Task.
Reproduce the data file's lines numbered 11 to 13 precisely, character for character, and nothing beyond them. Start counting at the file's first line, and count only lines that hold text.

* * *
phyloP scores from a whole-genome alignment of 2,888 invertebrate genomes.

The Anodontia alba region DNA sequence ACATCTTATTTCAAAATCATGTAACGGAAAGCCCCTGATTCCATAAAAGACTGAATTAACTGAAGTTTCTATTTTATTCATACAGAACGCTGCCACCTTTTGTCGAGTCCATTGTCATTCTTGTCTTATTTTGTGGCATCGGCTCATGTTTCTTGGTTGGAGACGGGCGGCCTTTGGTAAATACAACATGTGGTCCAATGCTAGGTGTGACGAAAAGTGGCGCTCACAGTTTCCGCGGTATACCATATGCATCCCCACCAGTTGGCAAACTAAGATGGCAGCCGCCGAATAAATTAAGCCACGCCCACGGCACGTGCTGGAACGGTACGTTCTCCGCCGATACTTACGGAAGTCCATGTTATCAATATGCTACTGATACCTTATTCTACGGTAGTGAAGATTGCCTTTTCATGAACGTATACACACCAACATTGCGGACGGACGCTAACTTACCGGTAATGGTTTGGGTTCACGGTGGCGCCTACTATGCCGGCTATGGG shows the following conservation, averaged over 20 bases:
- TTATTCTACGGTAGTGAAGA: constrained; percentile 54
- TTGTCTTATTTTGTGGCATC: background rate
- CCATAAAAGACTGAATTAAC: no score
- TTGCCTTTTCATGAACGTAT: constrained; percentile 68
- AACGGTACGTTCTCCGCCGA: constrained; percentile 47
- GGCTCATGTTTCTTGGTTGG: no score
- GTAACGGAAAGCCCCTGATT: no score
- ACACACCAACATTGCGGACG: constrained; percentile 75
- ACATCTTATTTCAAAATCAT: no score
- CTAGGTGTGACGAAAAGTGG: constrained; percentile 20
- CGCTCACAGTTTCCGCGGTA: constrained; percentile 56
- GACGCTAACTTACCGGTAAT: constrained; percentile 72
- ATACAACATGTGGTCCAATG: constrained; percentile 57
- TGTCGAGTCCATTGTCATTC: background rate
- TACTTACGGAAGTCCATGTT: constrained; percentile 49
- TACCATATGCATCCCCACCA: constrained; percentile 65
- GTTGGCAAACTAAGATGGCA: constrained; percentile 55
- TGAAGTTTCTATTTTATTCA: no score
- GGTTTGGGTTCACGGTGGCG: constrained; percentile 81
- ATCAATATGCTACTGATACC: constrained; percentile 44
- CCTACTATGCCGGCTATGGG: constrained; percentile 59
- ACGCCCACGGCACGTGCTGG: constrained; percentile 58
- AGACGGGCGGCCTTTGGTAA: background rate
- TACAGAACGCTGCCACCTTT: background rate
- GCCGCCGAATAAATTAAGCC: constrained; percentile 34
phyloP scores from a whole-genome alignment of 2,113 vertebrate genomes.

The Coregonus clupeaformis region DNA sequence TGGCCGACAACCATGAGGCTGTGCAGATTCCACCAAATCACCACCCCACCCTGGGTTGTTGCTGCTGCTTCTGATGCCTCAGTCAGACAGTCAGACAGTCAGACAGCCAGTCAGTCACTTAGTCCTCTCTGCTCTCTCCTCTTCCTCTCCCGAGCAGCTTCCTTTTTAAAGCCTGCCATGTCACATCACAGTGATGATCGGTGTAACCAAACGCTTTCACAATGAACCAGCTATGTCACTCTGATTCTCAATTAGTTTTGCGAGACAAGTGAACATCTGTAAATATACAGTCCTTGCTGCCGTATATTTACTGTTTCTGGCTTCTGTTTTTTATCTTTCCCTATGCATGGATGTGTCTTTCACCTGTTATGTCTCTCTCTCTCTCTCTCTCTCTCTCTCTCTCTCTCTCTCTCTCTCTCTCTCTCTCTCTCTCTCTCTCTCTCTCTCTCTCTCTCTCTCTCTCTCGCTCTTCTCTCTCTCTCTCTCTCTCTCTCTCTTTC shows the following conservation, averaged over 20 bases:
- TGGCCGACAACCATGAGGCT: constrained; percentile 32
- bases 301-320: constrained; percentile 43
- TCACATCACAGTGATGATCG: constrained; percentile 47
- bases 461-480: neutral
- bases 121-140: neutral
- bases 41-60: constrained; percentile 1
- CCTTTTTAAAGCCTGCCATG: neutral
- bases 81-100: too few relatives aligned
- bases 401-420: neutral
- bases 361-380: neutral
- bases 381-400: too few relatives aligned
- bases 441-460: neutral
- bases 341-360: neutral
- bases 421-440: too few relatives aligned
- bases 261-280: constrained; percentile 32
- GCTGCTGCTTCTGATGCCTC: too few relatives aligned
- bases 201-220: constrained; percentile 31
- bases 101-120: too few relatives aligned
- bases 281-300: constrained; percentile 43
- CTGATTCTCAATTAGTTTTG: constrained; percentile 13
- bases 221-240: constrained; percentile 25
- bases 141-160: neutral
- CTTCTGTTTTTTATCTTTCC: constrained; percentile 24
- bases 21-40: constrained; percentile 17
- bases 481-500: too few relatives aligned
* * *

- ACATCTTATTTCAAAATCAT: no score
- CTAGGTGTGACGAAAAGTGG: constrained; percentile 20
- CGCTCACAGTTTCCGCGGTA: constrained; percentile 56